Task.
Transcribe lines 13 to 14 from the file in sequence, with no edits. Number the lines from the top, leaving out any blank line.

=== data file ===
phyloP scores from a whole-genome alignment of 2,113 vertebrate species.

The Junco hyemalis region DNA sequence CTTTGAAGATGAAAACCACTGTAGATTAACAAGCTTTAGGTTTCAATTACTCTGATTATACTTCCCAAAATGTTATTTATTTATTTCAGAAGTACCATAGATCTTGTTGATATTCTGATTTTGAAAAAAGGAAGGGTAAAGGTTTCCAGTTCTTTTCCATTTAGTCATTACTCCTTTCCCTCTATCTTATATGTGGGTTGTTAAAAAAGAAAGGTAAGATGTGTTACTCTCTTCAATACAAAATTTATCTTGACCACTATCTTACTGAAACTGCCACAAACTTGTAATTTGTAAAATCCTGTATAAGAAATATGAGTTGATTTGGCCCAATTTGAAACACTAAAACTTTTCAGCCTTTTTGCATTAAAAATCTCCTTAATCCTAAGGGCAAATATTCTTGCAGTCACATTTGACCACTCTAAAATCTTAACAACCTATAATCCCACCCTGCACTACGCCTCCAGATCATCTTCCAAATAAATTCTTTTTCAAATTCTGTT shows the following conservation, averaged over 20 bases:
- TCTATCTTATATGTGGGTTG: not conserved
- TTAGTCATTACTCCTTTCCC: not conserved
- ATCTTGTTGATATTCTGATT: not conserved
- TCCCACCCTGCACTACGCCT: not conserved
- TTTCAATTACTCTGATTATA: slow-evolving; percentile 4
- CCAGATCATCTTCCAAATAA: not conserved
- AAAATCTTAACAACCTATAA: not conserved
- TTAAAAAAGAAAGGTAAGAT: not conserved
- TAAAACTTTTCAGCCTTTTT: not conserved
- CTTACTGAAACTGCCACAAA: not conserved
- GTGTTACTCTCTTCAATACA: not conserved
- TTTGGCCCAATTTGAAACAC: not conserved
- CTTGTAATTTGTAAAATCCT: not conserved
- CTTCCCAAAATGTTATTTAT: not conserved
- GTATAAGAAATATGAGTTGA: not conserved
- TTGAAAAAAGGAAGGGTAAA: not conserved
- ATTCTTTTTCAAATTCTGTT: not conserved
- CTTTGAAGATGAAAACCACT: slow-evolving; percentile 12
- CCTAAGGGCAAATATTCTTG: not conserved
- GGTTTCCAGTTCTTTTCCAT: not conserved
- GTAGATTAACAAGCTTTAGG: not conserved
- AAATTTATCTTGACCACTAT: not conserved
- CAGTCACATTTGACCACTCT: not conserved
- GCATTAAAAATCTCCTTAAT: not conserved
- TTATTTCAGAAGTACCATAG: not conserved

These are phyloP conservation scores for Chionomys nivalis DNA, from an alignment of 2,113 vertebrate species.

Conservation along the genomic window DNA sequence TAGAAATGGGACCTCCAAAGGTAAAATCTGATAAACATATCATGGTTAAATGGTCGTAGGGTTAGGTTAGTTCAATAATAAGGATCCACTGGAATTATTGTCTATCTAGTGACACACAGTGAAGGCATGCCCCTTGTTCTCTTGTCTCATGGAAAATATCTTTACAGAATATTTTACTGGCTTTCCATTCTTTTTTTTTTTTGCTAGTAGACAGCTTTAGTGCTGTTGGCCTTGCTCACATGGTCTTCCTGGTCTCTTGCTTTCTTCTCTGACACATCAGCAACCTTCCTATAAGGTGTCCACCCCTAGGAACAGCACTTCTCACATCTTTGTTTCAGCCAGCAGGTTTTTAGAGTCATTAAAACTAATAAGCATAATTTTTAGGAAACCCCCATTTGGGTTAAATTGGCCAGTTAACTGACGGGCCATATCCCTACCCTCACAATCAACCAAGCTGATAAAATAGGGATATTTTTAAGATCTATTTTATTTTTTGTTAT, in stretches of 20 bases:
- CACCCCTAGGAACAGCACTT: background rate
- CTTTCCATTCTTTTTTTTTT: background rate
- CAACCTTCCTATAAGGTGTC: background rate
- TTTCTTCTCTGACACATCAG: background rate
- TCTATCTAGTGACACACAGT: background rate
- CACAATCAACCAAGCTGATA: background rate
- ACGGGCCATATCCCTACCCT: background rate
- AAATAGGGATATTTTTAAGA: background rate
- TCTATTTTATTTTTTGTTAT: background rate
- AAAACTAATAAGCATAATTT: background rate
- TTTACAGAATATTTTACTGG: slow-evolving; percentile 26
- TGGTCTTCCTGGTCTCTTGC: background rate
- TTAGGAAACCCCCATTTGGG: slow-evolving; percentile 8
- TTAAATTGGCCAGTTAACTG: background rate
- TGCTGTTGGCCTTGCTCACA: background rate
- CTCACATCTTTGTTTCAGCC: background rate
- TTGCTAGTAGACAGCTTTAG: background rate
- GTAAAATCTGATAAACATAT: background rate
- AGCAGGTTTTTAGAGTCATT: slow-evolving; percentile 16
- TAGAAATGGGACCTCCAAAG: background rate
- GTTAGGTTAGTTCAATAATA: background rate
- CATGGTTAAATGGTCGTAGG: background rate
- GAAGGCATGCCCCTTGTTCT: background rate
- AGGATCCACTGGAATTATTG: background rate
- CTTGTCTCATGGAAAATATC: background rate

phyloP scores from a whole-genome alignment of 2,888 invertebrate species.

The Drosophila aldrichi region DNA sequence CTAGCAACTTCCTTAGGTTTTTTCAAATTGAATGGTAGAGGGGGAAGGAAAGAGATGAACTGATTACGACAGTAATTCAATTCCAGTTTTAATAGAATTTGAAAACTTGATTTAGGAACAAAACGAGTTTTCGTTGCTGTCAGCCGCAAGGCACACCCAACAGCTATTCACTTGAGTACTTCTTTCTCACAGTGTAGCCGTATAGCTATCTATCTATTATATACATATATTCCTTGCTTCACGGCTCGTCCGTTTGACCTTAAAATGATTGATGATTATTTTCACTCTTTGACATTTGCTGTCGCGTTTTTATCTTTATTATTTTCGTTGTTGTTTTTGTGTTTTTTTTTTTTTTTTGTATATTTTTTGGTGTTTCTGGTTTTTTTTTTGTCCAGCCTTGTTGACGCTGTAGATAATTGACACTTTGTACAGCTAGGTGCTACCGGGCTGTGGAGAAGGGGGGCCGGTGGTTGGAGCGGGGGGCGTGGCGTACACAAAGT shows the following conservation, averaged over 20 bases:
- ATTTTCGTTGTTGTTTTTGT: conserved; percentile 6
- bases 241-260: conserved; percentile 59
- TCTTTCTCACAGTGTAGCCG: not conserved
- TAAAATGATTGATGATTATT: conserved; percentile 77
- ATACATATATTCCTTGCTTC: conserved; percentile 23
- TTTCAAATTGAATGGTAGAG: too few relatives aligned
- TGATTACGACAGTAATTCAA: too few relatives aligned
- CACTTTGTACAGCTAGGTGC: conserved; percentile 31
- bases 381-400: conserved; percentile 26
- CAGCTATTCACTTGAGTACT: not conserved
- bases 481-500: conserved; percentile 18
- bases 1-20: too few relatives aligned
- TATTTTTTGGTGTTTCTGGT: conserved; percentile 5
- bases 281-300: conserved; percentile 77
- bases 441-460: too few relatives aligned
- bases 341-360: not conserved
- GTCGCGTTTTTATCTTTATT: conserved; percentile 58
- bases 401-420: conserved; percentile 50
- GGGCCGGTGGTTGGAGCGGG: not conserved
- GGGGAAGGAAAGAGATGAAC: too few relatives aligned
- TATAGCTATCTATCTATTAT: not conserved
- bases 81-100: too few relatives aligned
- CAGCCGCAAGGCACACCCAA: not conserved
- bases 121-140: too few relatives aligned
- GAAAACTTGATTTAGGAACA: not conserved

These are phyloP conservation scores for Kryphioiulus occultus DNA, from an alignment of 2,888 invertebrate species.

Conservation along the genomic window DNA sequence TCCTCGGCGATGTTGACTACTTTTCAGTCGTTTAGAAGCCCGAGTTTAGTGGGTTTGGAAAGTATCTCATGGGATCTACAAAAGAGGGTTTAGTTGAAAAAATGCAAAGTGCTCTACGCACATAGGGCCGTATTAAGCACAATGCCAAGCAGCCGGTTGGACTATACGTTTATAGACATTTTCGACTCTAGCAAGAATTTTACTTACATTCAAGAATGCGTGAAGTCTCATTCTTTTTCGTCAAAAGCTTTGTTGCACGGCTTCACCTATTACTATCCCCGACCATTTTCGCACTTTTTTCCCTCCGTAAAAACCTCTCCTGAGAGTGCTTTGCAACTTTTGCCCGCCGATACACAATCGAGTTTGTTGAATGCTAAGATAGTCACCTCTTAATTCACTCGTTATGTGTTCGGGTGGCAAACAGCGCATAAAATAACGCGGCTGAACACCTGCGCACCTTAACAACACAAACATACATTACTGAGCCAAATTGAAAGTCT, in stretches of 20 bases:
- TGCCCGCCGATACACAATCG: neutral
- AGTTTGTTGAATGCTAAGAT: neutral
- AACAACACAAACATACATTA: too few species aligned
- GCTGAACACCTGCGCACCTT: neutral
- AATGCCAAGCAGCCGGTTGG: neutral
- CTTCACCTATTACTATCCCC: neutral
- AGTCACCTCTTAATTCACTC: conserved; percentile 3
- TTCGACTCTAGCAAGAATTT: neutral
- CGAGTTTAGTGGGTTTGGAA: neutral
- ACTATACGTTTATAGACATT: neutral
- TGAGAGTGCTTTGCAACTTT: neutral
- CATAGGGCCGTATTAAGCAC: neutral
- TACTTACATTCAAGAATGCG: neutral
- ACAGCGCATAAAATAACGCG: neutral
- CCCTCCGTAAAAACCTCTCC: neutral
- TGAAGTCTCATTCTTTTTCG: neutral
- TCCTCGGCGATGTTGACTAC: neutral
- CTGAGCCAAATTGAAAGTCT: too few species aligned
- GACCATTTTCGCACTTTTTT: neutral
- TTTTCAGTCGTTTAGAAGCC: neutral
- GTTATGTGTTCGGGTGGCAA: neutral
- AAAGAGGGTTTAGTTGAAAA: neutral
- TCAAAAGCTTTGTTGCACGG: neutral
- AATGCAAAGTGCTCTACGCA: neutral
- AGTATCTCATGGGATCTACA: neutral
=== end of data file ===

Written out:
- GTGTTACTCTCTTCAATACA: not conserved
- TTTGGCCCAATTTGAAACAC: not conserved